It's September, which in the world of high fashion heralds the start of spring! Yes, it's that time of the year when the industry's great and good embark on their whirlwind tour of the four fashion capitals, to witness first hand what designers have in store for us next season.
But there have been increasing calls from ardent fashion fans to open these 'trade shows' to the public, and as part of i-D magazine's #IDFashionMonth, the case for and against this plea has been debated online.
Firmly in the yes camp is writer Mallory Rice, who argues, "...being an event at which professionals need to get actual work done is not a good reason to keep the public out of it". After all, he goes on to say, live concerts are not just for rock critics. He believes that great clothing is art, and as such, access shouldn't be restricted to the privileged few.
The case against, put by Anders Christian Madsen, i-D's Fashion Features Editor, seems rather less succinct. He believes that making fashion week public would destroy its raison d'être, going on to say that if the 'precious moment' that's created between designer and reporter or designer and buyer when witnessing a show first hand is lost, then ultimately, we will all lose. Why? Because without expert industry opinion, individual fashion shows would lose meaning. This to me seems more of a case for maintaining the role of the press.
A much more straightforward, and vehement, dismissal of the case for making fashion week public was made by the Independent's Fashion Editor, Alexander Fury, who in response to Mallory Rice's piece simply tweeted "Fashion is not entertainment. It isn't art. It is a business and these are trade shows, not a three-ring circus". Whether fashion is art is, I think, a matter of personal opinion, but I do believe that it's quite difficult to argue that fashion is not entertainment and that these are simply trade shows, especially when designers themselves are blurring the lines between what is private and what is public.
The catwalk show has come a long way since its inception back in 19th century Paris. It was customary for designers of the day to use static mannequins to show their clothes to clients and buyers. That was until the 'father of haute couture', Englishman Charles Frederick Worth, introduced the concept of the fashion parade, which has since evolved into the spectacle we are familiar with today.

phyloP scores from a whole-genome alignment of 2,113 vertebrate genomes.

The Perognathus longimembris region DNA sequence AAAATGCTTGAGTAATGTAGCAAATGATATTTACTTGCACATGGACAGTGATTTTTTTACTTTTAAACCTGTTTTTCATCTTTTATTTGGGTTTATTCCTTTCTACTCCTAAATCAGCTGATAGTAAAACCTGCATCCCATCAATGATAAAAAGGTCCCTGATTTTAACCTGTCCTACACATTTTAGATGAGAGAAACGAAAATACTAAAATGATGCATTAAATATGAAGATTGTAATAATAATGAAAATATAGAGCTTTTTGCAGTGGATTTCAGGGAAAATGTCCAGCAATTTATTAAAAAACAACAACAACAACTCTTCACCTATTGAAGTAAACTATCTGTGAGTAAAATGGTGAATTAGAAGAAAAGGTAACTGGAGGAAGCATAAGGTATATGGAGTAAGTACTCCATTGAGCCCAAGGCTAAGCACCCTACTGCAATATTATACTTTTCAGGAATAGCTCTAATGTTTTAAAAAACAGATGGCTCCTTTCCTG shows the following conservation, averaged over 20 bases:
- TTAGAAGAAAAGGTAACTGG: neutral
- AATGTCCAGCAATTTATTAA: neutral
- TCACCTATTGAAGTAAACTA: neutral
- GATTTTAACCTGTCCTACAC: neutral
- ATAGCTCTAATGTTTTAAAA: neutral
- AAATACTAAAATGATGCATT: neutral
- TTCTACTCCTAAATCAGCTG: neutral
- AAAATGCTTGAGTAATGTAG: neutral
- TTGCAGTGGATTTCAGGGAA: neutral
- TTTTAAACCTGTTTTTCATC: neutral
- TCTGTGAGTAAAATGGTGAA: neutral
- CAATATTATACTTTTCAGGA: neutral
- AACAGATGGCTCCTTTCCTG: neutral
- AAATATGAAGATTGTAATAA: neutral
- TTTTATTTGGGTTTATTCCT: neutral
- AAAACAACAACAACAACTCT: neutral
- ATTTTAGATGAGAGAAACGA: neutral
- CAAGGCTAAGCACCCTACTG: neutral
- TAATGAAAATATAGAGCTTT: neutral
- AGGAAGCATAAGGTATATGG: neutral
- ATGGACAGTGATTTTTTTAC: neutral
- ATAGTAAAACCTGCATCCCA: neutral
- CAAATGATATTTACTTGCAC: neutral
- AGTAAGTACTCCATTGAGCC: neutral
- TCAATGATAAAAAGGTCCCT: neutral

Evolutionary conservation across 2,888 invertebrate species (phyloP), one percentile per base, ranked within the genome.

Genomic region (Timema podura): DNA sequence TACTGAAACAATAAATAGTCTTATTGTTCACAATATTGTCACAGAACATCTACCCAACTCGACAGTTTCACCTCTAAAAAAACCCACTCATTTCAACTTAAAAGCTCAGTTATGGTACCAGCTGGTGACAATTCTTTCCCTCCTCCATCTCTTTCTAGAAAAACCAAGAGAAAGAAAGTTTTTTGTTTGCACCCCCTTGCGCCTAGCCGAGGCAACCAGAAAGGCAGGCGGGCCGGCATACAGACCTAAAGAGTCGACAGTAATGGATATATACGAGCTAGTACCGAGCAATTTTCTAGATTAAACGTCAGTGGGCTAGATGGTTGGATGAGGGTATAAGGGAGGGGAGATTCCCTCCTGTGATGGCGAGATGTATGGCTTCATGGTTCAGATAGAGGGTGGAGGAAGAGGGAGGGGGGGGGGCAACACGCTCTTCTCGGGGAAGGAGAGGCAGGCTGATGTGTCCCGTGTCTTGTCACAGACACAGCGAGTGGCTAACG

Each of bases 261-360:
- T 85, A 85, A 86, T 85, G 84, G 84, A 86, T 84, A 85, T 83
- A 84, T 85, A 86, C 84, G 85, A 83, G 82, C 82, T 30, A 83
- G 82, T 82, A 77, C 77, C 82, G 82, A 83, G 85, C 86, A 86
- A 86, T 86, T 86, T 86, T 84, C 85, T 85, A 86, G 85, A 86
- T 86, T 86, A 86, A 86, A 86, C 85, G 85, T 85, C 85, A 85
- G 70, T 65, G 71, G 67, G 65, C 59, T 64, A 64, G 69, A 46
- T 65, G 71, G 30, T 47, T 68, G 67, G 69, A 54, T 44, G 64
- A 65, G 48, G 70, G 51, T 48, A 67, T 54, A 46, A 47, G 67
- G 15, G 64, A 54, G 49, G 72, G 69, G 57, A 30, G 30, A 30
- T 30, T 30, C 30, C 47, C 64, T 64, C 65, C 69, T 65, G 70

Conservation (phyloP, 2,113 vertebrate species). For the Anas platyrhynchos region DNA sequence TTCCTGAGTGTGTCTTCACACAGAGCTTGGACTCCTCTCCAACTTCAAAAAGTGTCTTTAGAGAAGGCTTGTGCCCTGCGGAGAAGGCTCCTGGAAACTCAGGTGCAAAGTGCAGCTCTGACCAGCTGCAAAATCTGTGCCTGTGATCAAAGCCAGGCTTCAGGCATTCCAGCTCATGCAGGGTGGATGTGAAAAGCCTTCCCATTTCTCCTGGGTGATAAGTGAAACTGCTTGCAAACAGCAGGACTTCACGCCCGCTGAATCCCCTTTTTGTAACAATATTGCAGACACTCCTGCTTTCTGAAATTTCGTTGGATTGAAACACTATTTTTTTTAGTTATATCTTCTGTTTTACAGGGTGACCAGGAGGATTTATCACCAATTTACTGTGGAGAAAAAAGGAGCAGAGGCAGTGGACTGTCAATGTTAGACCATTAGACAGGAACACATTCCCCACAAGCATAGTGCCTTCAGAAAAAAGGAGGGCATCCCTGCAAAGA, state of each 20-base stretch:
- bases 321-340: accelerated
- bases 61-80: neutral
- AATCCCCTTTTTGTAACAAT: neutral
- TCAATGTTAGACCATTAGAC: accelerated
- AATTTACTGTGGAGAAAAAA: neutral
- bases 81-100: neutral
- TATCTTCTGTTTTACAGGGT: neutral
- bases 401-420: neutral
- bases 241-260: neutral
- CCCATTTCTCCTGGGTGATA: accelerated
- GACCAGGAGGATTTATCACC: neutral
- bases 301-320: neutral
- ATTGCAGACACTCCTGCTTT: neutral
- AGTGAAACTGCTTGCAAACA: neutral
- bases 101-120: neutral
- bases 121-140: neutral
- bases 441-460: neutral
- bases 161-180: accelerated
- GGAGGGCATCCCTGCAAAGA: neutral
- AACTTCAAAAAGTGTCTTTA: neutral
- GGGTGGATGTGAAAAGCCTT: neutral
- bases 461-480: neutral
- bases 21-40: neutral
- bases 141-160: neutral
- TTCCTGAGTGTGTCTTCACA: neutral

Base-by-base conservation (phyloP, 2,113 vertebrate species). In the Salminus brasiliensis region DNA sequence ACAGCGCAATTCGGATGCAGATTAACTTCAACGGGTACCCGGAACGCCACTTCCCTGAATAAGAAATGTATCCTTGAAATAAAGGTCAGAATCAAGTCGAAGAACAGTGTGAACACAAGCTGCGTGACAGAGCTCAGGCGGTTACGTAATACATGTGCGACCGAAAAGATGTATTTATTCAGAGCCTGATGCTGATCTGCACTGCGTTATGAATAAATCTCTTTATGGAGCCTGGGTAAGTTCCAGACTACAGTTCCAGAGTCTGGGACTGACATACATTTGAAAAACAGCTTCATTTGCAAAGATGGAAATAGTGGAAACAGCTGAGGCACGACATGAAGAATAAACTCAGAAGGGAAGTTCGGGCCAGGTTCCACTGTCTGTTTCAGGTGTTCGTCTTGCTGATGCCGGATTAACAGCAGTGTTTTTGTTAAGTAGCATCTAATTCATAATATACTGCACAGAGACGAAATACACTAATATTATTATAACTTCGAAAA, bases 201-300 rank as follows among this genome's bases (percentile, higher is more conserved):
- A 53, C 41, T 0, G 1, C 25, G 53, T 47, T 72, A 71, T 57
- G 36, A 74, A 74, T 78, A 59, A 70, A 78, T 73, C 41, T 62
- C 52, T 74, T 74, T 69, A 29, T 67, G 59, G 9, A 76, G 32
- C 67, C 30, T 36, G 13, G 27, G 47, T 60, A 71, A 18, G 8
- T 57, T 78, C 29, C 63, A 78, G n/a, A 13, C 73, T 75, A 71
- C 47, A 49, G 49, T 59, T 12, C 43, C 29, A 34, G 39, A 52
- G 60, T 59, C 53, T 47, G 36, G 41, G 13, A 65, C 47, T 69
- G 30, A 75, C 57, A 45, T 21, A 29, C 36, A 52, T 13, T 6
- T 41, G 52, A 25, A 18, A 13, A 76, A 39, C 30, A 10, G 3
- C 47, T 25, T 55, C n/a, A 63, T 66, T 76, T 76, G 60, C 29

I was privileged to attend Ann Demeulemeester's autumn/winter catwalk show back in 2007. My boyfriend and I travelled to Paris for the fifteen-minute presentation, which on paper probably sounds ridiculous, but for a fashion obsessive and Demeulemeester devote, this was the invitation of a lifetime! Standing amidst a sea of Ann's black clad fans, I was transfixed as the sullen models stalked the catwalk in the designer's signature androgynous styles, accompanied by haunting music and low, mood enhancing lighting. I also vividly remember the presence of the Editor-in-Chief of American Vogue, Anna Wintour, hiding behind her trademark dark sunglasses, swathed in fur, and flanked by two burley security guards. But this was in the days before developments in the digitization of fashion, the growth in social media and the courting of the consumer turned fashion critic.
The once simple fashion parade, witnessed by an intimate audience, is now part of a worldwide event accessible to all, albeit virtually, with live streaming straight from the catwalk. First introduced by British super brand Burberry back in 2010, the company is now expected to launch direct selling via Twitter at London Fashion Week. With these very public orientated developments, not forgetting the role of the blogger now as front row fixture, can fashion week really be considered just a series of trade shows?
And fashion as entertainment? Well according to Matthew Schneier writing in the New York Times it's "...the order of the day". Designers such as Alexander McQueen were well known for eschewing the traditional catwalk show for a more experience based presentation, and others are now following suit. Last season, Rick Owens caused quite a stir when he hired a dance troupe to present his collection, and during New York Fashion Week this week we've already had an 'immersive presentation' of music, dance and art (Gareth Pugh) and a play (Opening Ceremony).
The 'not entertainment' argument is surely weakened further when you consider the celebrity circus that now surrounds fashion week. Stars such as Beyoncé and Rhianna are rumoured to be paid six figure sums by designers to appear at their shows, with media coverage of A-list attendees often eclipsing that of the clothes!
Fashion is a business yes, and like any business today it is constantly looking for new ways to engage the consumer. And while we can sit in front of our computer screens and catch catwalk shows in real time, perhaps the next step is the introduction of ticketed fashion week events? After all, nothing compares to experiencing a show live. I can vouch for that!